Take Me – ACON launches campaign promoting new ways to take PrEP

ACON-Ending-HIV-Take-Me-CampaignA new awareness campaign from NSW’s leading HIV and sexuality and gender diverse health organisation, ACON – Take Me highlights the different ways in which gay and bisexual men can use the HIV prevention drug PrEP to protect themselves and their partners from HIV.

There are now three dosing regimens, or ways to take PrEP, that are all highly effective at protecting people from HIV when used correctly and consistently. These include: Daily PrEP, PrEP-On Demand[1] and Periodic PrEP. Up until this point, ‘Daily PrEP’, or a pill once a day, has been the way most people who have been prescribed PrEP have used it.

On-demand PrEP involves taking fewer pills at specific times; two pills between 2-24 hours before sex, then one pill 24 hours after the double dose, and then one pill 24 hours after that. It’s important to note that on-demand PrEP is only recommended for cisgender men who have sex with men.

Periodic PrEP is essentially daily dosing for a limited period of time when someone is expecting to engage in sex, such as a few weeks during a holiday or party period, rather than committing to long-term daily dosing.

“PrEP is now the most commonly used HIV prevention strategy for gay men. This means, that for gay and bisexual men, even if they are not taking PrEP, chances are they will meet someone who is and it will affect the decisions made when it comes to sexual practices,” ACON’s Acting Director, HIV & Sexual Health, Matthew Vaughan said.

“For many people, their sex life may not warrant taking a pill each and every day, or they may have been concerned about side effects. For these people ‘Daily-PrEP’ wasn’t an option. We hope that with these new dosing regimens, PrEP use will be an even more appealing and greater option for more people in looking after their sexual health.”

“We know that some people are already using these methods, but there is some misinformation circulating in the community about how to best use them. This misinformation could mean that some people are not adequately protected. The ‘Take Me’ campaign provides all the information people need to make evidence-based decisions about how they take PrEP.”

In 2020 the coronavirus impacted both on HIV infection notifications and on PrEP uptake. During 2020, NSW experienced a decline in HIV notifications, with a decrease in new HIV notifications of 31 per cent compared to the previous five-year average. Worryingly, along with a decline in notifications, NSW Health data also reported a decrease in the number of people taking PrEP.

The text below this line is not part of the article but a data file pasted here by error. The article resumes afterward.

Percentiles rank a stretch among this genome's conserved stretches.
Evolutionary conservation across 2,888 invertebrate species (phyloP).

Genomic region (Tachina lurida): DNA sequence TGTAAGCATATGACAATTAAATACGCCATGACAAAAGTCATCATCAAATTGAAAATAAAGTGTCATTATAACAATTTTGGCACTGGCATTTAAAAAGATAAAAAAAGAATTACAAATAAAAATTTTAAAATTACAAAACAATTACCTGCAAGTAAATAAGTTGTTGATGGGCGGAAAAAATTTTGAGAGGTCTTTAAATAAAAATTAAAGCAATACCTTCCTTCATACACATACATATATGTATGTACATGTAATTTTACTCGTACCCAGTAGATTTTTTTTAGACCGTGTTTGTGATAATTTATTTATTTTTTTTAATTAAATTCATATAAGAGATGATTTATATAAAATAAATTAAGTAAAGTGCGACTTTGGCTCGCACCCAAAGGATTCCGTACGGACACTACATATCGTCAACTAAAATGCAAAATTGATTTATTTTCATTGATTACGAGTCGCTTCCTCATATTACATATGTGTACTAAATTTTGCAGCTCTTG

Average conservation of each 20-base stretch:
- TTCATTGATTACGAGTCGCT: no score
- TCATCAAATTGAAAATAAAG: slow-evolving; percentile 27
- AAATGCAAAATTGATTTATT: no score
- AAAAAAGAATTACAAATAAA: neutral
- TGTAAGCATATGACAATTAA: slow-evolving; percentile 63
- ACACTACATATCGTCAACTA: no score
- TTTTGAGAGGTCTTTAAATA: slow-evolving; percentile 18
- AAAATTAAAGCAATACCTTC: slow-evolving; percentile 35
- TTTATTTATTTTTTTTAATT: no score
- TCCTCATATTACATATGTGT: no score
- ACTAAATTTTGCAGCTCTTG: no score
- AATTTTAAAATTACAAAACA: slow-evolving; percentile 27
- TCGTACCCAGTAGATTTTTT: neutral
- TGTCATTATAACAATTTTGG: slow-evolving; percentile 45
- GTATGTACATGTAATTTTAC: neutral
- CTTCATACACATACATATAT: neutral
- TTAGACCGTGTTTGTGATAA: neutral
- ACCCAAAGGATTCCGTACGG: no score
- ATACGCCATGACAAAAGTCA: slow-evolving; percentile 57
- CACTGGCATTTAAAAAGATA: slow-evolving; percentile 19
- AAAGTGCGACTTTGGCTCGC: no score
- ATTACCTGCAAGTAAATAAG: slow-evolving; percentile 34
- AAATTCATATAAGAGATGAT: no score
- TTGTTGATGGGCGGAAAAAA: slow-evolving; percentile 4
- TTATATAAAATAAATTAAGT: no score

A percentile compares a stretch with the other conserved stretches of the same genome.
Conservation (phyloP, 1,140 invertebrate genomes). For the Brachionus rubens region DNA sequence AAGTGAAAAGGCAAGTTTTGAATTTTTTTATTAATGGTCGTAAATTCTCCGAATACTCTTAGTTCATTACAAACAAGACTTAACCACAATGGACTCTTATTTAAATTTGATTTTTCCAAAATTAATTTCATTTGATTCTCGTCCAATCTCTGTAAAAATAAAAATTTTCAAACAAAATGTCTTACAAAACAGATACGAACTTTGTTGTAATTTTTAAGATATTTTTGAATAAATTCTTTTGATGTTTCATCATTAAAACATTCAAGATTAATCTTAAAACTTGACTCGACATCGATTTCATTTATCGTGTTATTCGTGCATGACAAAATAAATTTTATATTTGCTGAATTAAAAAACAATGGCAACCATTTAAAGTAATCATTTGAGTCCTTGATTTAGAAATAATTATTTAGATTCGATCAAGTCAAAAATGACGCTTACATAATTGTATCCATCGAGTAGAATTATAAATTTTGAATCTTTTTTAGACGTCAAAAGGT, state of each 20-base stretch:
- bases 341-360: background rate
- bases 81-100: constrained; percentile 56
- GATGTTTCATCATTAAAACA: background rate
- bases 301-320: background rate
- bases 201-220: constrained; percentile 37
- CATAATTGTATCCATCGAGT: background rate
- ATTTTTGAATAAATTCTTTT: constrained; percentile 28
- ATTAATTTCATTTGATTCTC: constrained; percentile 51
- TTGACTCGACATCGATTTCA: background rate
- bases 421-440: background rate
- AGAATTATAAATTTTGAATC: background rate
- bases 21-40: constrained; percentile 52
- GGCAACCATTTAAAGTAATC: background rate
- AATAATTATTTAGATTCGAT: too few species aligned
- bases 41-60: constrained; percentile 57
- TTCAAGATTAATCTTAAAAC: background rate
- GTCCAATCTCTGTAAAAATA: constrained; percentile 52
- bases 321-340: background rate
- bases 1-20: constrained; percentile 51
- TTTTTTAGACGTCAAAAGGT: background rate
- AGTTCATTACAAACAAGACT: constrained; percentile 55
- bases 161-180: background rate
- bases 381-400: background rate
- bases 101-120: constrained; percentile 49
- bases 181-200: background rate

“Over the past few years, we continued to record low rates of HIV notifications in NSW and this is because gay and bisexual men, and men who have sex with men are testing more often, treating early and staying safe,” said Mr Vaughan. “However, it should be no surprise that the coronavirus pandemic also had an significant impact on how our communities interacted with each other and our sexual health.”

“Many gay men listened to public health orders during the height of the pandemic in 2020 and took responsible steps to protect themselves. For most, this meant following specific advice regarding physical distancing and refraining from casual sex. As a result, many took a pause from using PrEP, as well as their HIV and STI testing routine.”

“As restrictions ease and life returns to a new ‘COVID normal’, it’s time to resume the practices that protected our sexual heath, and that of our partners. This means getting tested regularly for HIV and STIs and, and if you were on PrEP, starting to take it again before you have sex.”

“We thank everyone in our communities across NSW for continuing to take action and heeding the call over the years to end HIV transmissions by consistently using HIV prevention methods, like PrEP and condoms, and testing often and regularly. It’s now easier than ever to prevent HIV, get tested and take control of your own sexual health.”

“Whether you’re already using PrEP, have used it previously and may have stopped, or have never taken it before, more ways to take PrEP means there’s an option for everyone – start by having a conversation with your doctor about what best works for you,” said Mr Vaughan.

The new ACON Take Me Campaign includes, online, print, outdoor and radio advertising, and is available on the ENDING HIV website and through gay community venues in NSW. For more information, visit: www.endinghiv.org.au for details.